Swami Vivekananda explains the traditional understanding:
Each work we do, each thought we think, produces an impression, called in Sanskrit saMskAra, upon the mind, and the sum total of these impressions becomes the tremendous force which is called “character.” The character of a man is what he has created for himself; it is the result of the mental and physical actions that he has done in his life. The sum total of the saMskAra-s is the force which gives a man the next direction after death. A man dies; the body falls away and goes back to the elements; but the saMskAra-s remain, adhering to the mind which, being made of fine material, does not dissolve, because the finer the material, the more persistent it is. But the mind also dissolves in the long run, and that is what we are struggling for.
In this connection, the best illustration that comes to my mind is that of the whirlwind. Different currents of air coming from different directions meet and at the meeting-point become united and go on rotating; as they rotate, they form a body of dust, drawing in bits of paper, straw, etc., at one place, only to drop them and go on to another, and so go on rotating, raising and forming bodies out of the materials which are before them. Even so the forces, called prANa in Sanskrit, come together and form the body and the mind out of matter, and move on until the body falls down, when they raise other materials, to make another body, and when this falls, another rises, and thus the process goes on. Force cannot travel without matter. So when the body falls down, the mind-stuff remains, prANa in the form of saMskAra-s acting on it; and then it goes on to another point, raises up another whirl from fresh materials, and begins another motion; and so it travels from place to place until the force is all spent; and then it falls down, ended. So when the mind will end, be broken to pieces entirely, without leaving any saMskAra, we shall be entirely free, and until that time we are in bondage… (Ref. 124)
The word saMskAra means “the impression on the mind of acts done in a former state of existence” and would appear at first sight to be synonymous with karma. The two words are used interchangeably by many writers, though the latter is more common. The word saMskAra also has the meaning “making perfect, purifying, cleansing” and has more positive connotations than the somewhat doom-laden overtones of karma.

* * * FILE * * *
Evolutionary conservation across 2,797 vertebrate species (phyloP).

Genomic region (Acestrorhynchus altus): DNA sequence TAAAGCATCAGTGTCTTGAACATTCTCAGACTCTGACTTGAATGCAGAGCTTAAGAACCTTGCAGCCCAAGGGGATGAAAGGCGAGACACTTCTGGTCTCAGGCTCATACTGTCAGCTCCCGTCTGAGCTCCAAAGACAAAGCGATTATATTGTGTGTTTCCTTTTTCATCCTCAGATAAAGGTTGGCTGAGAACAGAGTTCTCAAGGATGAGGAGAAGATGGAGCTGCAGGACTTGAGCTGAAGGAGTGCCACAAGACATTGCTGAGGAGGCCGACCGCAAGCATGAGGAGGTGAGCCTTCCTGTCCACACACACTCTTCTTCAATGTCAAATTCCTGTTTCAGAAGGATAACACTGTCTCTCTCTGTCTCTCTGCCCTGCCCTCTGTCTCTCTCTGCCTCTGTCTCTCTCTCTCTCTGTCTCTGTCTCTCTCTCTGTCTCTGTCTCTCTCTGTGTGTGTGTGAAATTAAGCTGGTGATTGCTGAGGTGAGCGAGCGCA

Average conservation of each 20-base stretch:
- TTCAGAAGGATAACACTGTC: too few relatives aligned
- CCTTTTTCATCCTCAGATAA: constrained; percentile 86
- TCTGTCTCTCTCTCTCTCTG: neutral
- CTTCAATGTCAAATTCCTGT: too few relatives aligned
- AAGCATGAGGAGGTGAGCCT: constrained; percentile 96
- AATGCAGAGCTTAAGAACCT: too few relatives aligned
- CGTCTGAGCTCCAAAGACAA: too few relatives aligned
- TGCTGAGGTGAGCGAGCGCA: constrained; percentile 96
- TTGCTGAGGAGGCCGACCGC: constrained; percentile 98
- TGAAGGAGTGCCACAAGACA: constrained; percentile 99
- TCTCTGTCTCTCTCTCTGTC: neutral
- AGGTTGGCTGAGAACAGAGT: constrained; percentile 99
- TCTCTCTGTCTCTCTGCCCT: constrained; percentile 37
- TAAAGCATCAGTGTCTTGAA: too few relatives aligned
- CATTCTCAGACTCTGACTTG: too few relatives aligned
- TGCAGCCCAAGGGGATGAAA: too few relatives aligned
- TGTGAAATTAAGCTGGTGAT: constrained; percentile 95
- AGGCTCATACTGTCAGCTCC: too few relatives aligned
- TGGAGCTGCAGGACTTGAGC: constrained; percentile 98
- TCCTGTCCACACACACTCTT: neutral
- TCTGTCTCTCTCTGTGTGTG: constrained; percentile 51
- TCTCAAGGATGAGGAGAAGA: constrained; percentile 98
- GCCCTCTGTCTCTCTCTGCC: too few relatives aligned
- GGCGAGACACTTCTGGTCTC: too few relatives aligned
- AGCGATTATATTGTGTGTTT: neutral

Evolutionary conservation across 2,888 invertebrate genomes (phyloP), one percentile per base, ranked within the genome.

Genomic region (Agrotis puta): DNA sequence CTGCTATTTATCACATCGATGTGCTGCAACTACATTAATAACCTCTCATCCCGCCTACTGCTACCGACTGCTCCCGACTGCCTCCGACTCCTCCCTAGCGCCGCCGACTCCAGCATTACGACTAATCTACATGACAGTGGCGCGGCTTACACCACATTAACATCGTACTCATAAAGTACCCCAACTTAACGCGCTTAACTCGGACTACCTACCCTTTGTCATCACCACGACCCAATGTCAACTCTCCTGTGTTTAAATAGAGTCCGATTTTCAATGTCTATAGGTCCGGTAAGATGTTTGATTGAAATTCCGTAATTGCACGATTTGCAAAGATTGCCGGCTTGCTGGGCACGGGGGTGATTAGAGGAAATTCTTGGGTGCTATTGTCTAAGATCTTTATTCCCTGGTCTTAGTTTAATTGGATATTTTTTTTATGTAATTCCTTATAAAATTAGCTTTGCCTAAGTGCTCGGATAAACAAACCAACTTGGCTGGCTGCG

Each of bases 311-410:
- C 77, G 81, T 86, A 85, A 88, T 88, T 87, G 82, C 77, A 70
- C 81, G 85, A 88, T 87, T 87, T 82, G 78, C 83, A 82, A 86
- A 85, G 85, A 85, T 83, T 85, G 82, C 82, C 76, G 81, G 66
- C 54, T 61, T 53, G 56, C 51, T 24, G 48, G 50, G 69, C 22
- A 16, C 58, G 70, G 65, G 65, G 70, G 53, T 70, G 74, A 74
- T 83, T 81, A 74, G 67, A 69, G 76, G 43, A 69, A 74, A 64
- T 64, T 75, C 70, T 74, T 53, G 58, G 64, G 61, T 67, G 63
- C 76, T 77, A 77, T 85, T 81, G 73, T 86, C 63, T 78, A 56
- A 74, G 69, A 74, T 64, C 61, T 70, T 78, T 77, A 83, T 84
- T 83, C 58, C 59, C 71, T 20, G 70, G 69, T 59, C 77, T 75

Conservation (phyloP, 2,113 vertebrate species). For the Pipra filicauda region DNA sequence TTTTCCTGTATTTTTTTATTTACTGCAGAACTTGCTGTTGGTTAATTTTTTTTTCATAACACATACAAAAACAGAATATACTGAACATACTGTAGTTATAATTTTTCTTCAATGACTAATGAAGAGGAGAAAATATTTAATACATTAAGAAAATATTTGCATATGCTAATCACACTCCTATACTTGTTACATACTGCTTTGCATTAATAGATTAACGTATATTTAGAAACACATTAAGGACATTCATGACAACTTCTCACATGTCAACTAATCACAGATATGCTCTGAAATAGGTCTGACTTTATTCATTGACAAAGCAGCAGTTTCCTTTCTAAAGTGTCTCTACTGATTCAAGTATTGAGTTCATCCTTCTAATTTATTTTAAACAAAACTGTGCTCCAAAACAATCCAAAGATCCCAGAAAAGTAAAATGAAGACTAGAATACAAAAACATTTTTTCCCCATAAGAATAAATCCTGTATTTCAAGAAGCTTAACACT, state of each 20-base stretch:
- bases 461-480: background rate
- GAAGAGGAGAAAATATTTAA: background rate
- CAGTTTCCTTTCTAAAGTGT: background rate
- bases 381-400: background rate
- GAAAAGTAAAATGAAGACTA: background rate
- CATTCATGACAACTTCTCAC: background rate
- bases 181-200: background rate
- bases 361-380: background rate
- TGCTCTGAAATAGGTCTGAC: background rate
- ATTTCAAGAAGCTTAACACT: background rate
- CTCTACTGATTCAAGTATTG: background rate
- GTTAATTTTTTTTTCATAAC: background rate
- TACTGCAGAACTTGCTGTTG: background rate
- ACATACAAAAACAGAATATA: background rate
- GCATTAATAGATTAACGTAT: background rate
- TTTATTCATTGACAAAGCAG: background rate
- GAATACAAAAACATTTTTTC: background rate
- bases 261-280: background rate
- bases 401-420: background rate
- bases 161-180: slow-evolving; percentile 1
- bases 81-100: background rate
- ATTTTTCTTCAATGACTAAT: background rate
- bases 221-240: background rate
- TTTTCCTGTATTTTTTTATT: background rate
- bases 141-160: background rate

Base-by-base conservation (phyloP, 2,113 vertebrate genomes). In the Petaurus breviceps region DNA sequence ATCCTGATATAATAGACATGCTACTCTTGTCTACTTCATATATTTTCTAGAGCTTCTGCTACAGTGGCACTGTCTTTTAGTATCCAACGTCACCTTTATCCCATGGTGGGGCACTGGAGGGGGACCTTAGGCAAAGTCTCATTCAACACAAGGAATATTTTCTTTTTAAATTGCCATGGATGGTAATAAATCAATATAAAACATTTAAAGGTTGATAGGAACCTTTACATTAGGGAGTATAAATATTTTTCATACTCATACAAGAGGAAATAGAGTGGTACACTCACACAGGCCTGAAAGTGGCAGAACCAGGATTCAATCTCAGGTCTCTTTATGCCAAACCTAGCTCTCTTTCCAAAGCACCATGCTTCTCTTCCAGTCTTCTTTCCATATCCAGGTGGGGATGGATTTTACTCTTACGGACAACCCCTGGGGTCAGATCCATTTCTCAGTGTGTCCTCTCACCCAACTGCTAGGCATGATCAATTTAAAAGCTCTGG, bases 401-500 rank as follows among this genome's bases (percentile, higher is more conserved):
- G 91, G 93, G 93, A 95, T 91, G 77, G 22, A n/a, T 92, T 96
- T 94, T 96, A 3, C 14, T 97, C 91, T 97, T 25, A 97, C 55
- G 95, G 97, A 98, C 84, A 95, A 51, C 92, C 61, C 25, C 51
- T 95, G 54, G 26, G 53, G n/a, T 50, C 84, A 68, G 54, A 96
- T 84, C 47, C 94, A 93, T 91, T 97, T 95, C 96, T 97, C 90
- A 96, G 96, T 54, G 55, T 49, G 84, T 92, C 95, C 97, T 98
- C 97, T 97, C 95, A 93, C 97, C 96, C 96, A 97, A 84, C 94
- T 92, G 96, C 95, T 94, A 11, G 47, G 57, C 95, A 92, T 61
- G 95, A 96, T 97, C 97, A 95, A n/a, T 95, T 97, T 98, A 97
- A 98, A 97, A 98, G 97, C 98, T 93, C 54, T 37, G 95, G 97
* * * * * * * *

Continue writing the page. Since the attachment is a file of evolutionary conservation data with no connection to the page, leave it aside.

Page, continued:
There are actually three types of saMskAra. saMchita saMskAra is the sum total of saMskAra accumulated from all of the actions performed in the past (including past lives). The literal meaning of saMchita is “collected or piled up.” Some of that saMskAra is maturing now in this body – this is called prArabdha saMskAra, meaning “begun or undertaken.” This manifests in the form of new experiences. In fact, the traditional belief is that we are given this specific body in this particular time and place in order that this saMskAra may be fulfilled. If they are met in the right way, the saMskAra-s are nullified. (This will be dealt with when karma yoga is discussed in chapter 5 on spiritual paths but briefly, it means acting without any desire for a particular result.) Whenever we act inappropriately in the present, whether selfishly or not, the third type of saMskAra results - AgAmin, which is s aMskAra destined to mature at some time in the future.
Upon Self-realization, with the total understanding that one is not the doer, all of the saMchita saMskAra is destroyed and future actions incur no more AgAmin saMskAra. The prArabdha saMskAra, however, is said (by some teachers) to continue because they are associated with the body, which is an objective part of creation. I.e. it belongs to Ishvara and not to the jIva ( Ishvara will be discussed in chapter 7 on Reality in connection with creation). This is why the realized man still appears to continue as before with the same idiosyncrasies, likes and dislikes (though there is no longer attachment to any of these).
In fact, there are three varieties of prArabdha saMskAra and two of these could be said to still apply to the realized man according to Ramana Maharshi:
prArabdha karma [i.e. saMskAra] is of three categories, ichChA, anichChA and parechChA [personally desired, without desire and due to others’ desire]. For the one who has realized the Self, there is no ichChA prArabdha but the two others, anichChA and parechChA, remain. Whatever a j~nAnI [Self-realized man] does is for others only. If there are things to be done by him for others, he does them but the results do not affect him. Whatever be the actions that such people do, there is no puNya and no pApa attached to them. But they do only what is proper according to the accepted standard of the world – nothing else. (Ref. 173)
It should be noted, however, that elsewhere he does state that there is no further saMskAra, once realized:
But the truth is the j~nAnI has transcended all karma-s, including the prArabdha karma and he is not bound by the body or its karma-s. (Ref. 174)
D. B. Gangolli , in Ref. 292, points out that the realized man no longer believes himself to be a doer or an enjoyer. He suggests that both are essential in order for the saMskAra to “germinate,” since they are effectively the water and fertilizer. There is therefore neither fruit of past action nor seeds being sown for future karma. There can also be no attachment to results when one knows that there is only the Self.
This illustrates that the truth of reality cannot be expressed at all. The way that things appear at the level of the phenomenal world is related to the state of the mind that perceives them and the sage aims to address the listener according to his level of understanding.